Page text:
The history of European swordsmanship is often presumed to be the story of white, cisgender men. But people of all genders and races have played leading roles in this story.
On April 23rd, 2023, Schuyler Mansion State Historic Site partnered with the Musicians of Ma’alwyck (including Ann-Marie Barker Schwartz , Norman Thibodeau, and André Laurent O’Neil), actor Devin Funnye, and historical fencer Reily Mumpton, to present The Match!, a celebration of the stories of two 18th century individuals who exemplify these contributions: Chevalier de Saint-Georges and Chevalière d’Éon.
Saint-Georges and d’Éon were both considered celebrities in late-18th century London, and were part of the entourage of the Prince of Wales (through which they made the acquaintance of Schuyler Mansion’s very own Angelica Schuyler Church, of Hamilton fame!). On April 9, 1787, when the Prince of Wales hosted a fencing tournament at his personal residence, contemporary accounts hailed the match between Saint-Georges and d’Éon as the capstone of the event.
In addition to being immensely respected fencers, Saint-Georges was a celebrated musician and composer, while d’Éon had a thrilling past as a soldier and spy in secret service to King Louis XV of France. If this were not enough to capture the interest of their contemporaries and modern audiences alike, neither figure fit neatly into societal assumptions about the identities of aristocratic 18th century courtiers and fencers: Chevalière d’Éon was a trans-woman, while Chevalier de Saint-Georges was a biracial Afro-Caribbean man.
Possibly born intersex, d’Éon had been assigned male at birth and raised as a son of the French nobility. Her espionage career eventually led to exile, forcing d’Éon to protect herself by threatening to publish incriminating documents about the king of France. In 1777, at the age of forty-nine, d’Éon agreed to return to France and turn over the documents on several conditions: that she be legally recognized as a woman, be given a full feminine wardrobe suitable to her status, and be allowed to wear her military honors earned while presenting as a man. Desperate to avoid scandal, the king agreed. From that point forward, d’Éon was able to live publicly as a woman.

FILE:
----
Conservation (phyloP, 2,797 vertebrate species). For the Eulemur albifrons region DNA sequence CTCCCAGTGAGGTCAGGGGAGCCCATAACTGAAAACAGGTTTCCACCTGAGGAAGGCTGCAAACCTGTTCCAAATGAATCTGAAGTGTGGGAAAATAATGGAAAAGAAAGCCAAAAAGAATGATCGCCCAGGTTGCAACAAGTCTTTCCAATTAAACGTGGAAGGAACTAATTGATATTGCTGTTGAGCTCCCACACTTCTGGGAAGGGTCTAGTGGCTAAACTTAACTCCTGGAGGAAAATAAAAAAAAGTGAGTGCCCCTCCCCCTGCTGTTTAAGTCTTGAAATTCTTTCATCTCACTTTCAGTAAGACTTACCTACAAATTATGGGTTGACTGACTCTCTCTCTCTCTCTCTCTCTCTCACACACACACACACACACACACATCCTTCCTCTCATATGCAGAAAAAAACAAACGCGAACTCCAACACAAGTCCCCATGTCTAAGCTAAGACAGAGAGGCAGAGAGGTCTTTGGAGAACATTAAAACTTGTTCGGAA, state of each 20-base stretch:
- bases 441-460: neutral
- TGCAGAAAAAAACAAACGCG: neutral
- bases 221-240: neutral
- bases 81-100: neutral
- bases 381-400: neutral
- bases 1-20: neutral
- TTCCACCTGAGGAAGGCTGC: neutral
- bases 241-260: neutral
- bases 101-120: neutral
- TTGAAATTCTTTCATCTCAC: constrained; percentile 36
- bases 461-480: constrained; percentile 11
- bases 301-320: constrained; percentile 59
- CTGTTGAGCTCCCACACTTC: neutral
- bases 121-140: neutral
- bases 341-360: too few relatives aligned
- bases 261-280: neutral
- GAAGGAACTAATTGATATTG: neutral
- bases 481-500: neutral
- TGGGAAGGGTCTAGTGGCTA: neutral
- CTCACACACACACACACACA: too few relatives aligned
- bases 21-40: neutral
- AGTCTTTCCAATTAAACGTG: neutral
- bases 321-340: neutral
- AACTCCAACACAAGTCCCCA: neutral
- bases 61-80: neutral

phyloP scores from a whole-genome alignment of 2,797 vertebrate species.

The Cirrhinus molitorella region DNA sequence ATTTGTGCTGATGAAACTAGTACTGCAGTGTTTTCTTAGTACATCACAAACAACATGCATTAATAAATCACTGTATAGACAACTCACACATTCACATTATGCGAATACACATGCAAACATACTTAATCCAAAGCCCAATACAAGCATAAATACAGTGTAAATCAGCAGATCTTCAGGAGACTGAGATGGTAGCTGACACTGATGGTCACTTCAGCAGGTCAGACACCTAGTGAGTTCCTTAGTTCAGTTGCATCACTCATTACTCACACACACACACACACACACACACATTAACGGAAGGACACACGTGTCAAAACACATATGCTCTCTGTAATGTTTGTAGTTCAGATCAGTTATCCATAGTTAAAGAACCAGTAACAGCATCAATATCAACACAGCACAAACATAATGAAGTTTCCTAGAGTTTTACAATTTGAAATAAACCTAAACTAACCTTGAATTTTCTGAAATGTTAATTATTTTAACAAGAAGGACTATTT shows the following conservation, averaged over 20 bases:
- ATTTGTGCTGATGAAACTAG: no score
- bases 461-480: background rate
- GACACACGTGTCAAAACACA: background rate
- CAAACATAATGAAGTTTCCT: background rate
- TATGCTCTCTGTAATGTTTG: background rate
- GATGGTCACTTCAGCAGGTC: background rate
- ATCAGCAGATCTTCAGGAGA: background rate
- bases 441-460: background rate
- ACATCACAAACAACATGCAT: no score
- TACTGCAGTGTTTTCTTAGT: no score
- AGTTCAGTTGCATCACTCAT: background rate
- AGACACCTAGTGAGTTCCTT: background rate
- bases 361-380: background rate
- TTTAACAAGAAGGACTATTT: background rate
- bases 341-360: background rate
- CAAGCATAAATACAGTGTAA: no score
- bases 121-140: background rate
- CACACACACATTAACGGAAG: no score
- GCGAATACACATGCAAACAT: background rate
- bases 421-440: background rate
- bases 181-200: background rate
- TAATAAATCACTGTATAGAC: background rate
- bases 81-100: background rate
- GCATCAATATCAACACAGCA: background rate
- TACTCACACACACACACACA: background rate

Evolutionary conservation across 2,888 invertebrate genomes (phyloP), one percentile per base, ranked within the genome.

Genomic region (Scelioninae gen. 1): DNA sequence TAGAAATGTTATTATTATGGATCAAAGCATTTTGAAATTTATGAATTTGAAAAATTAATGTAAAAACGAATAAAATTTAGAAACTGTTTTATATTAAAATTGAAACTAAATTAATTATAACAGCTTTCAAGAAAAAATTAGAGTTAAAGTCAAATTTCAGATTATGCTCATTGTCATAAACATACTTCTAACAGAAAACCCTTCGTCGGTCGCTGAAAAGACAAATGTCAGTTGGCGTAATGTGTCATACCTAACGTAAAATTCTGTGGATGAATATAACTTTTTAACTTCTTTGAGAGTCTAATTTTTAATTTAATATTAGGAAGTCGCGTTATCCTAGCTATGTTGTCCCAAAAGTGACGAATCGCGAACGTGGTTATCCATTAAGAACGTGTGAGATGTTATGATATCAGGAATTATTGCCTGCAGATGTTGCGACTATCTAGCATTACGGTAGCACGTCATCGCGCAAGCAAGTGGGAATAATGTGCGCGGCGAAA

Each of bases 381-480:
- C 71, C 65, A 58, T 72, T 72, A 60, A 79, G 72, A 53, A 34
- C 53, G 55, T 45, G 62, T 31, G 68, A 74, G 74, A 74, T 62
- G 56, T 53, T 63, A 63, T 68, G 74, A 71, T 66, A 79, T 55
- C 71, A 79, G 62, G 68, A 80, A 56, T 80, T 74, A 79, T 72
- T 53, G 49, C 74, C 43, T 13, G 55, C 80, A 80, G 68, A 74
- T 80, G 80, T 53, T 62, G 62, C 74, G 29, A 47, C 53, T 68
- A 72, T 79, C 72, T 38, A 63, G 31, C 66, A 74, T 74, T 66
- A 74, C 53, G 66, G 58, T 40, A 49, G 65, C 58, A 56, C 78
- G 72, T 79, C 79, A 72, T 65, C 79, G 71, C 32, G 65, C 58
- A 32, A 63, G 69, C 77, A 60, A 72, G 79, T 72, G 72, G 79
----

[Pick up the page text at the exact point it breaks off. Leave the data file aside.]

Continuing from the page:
Saint-Georges, on the other hand, was born not into nobility, but into slavery on the plantations of Guadeloupe. His life story is featured in Searchlight Pictures film, CHEVALIER, which hit theaters on April 21, 2023. The son of a white French planter and an enslaved African mother, he was sent to France at the age of seven, where he was legally free. There he studied many topics, including music and fencing. The specter of racism still followed him, however, as the Code Noir (“Black Code”) limited his freedoms. He likewise faced personal prejudices from fellow fencers and musicians. He did not back down to his detractors, however, besting many of them with sword or violin, and eventually secured the patronage of Queen Marie Antoinette herself. He later became an important voice in the French abolition movement, and an officer in the French revolutionary forces.
Saint-Georges and d’Éon are stirring examples of Black and LGBTQ+ excellence in a history from which such voices are often sidelined by traditional narratives. Both openly celebrated who they were, excelling in every area of their lives, even when met with social opposition. They are important reminders that people from these groups have always been part of our shared stories, and that the contributions of marginalized individuals and groups today are part of a living tradition with very deep roots.
236 years later after they crossed swords before the Prince of Wales, visitors of all ages and backgrounds gathered to hear performances of some of Saint-Georges’ compositions by the Musicians of Ma’alwyck (as well as music by contemporaries who drew inspiration from the Afro-Caribbean virtuoso), and to witness an exciting live recreation of Saint-Georges’ and d’Éon’s 1787 fencing match! We are honored to have been able to help share their stories, and look forward to continuing to amplify the many, many voices that make up our whole history.
– Written by Ian Mumpton, Historic Site Assistant at OPRHP Schuyler Mansion
Event photographs courtesy of Madeleine Goodman, Excelsior Service Fellow at OPRHP